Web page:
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Being an educator requires expertise and that you stay current on developments in your field. However, that level of ongoing attention can make it difficult to find the time to stay on top of issues that affect your finances, or to put together a comprehensive financial plan. Whether you work directly with students or focus on research, whether you are just starting your career or have achieved distinction in your field, you may benefit from working with a financial professional who understands an educator's special concerns. Here are some issues that may not have been at the top of
your to-do list, but that can affect your long-term comfort and happiness.

1. Addressing tax issues
Many educators, particularly contingency or adjunct faculty members, have multiple sources of income. For example, you may teach at several institutions, and/or earn consulting fees or royalties on your work. Welcome as that income doubtless is, it also may complicate tax planning and preparation. Other tax issues you may need help with include the deductibility of student loan payments, tax issues that
arise from pursuing an advanced degree, and the taxation of employer-provided benefits such as faculty housing. Getting tenure is cause for celebration, but it also is
likely to affect your tax situation. Moving into a higher tax bracket could mean it's time to make or rethink decisions about how much you need to save for retirement, the immediate and long-term benefits of various retirement savings accounts--both taxable and tax-advantaged--and how your retirement savings are invested.

2. Planning for retirement and beyond
One key to any potentially successful retirement plan is starting early. The sooner you can put a well-thought-out plan in place, the better your chances of financial security. Saving for retirement is like building up an endowment; it gives you the freedom to expand your horizons. Because academic salaries tend to remain relatively predictable (at least compared with corporate salaries) once you've gotten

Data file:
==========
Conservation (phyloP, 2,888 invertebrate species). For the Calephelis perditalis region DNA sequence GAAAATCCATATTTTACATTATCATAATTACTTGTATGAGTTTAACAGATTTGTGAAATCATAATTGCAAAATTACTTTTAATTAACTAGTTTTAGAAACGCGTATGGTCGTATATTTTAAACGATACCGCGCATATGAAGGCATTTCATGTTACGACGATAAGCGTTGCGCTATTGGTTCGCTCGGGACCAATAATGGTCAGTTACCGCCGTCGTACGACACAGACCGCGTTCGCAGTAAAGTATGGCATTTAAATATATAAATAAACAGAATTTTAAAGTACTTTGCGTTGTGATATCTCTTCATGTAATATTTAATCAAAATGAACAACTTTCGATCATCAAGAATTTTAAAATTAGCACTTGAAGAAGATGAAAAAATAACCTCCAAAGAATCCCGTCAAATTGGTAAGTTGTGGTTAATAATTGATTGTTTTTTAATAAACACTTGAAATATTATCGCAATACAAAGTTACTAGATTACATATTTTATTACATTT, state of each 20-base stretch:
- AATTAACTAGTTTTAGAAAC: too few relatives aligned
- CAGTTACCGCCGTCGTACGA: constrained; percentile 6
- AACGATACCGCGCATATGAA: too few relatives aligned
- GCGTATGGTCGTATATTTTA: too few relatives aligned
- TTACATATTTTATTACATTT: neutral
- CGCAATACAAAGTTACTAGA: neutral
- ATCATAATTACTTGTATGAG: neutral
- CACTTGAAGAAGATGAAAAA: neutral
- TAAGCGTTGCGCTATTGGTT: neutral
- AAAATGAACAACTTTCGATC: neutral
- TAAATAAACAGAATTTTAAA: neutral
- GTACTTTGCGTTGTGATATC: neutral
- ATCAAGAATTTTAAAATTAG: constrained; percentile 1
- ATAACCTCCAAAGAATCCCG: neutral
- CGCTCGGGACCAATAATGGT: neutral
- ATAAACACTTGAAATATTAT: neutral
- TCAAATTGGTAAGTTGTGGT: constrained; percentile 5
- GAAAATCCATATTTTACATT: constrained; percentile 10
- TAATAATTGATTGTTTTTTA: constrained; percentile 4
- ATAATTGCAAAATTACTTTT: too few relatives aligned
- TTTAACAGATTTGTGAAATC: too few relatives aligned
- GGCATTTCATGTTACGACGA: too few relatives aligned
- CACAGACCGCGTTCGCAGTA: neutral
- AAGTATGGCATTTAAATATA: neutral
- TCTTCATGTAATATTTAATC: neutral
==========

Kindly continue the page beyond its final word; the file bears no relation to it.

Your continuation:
tenure, you may have an advantage when it comes to retirement planning. Why? Because you may be able to make more accurate forecasts of your lifetime earning capacity than people in other professions, which can in turn help you make more informed decisions about how you should manage your money now. Statistical analysis tools can estimate the likelihood that a given financial strategy may be
adequate to meet your long-term needs. Take full advantage of the tax benefits of your employer's 401(k), 403(b), or 457(b) plan, especially if there's an employer match (it's essentially free money). You can defer up to $18,000 in 2015 ($24,000 if you're 50 or older), or 100% of your pay if less. Also, any deferrals you make to a 457(b) plan don't reduce the amount you can contribute to a 401(k) or 403(b) plan. So, for example, if you're eligible for both a 403(b) and 457(b) plan, you can
contribute the maximum to both, for a total contribution of up to $36,000 ($48,000 if you're 50 or older) in 2015. Beyond employer-sponsored plans, you may also be
able to use other tax-advantaged retirement savings vehicles, such as a traditional or Roth IRA. In 2015, the annual contribution limit for traditional and Roth IRAs is $5,500 (plus an additional $1,000 if you're 50 or older).

3. Investing responsibly                                                                                              An understanding of investing fundamentals is essential to making informed decisions with your money. A financial professional can help you understand not only the mechanics of investing, but demonstrate why a given strategy might be appropriate for you. Most common investing strategies are derived from a wealth of research on the historical performance of various types of investments. Though past performance is no guarantee of future results, it can help to understand the various asset classes, the way each class tends to behave, and the function each fulfills in a balanced portfolio. Asset allocation is a method used to help manage investment risk; it does not guarantee a profit or protect against investment loss. You might find
assistance especially useful if you are the recipient of a lump sum, such as a cash award, prize or grant for your work. Do you have ethical concerns about investing?
Socially conscious investing has entered the mainstream, and there are many investment options that could help you address your financial needs and
still support your convictions. Even if you're an experienced investor, you may need
to adjust your strategy periodically as your circumstances change over time--for example, after you receive tenure or as you near retirement. The sooner you establish a relationship with a professional, the sooner you might benefit from the
expertise of someone who deals with financial issues daily.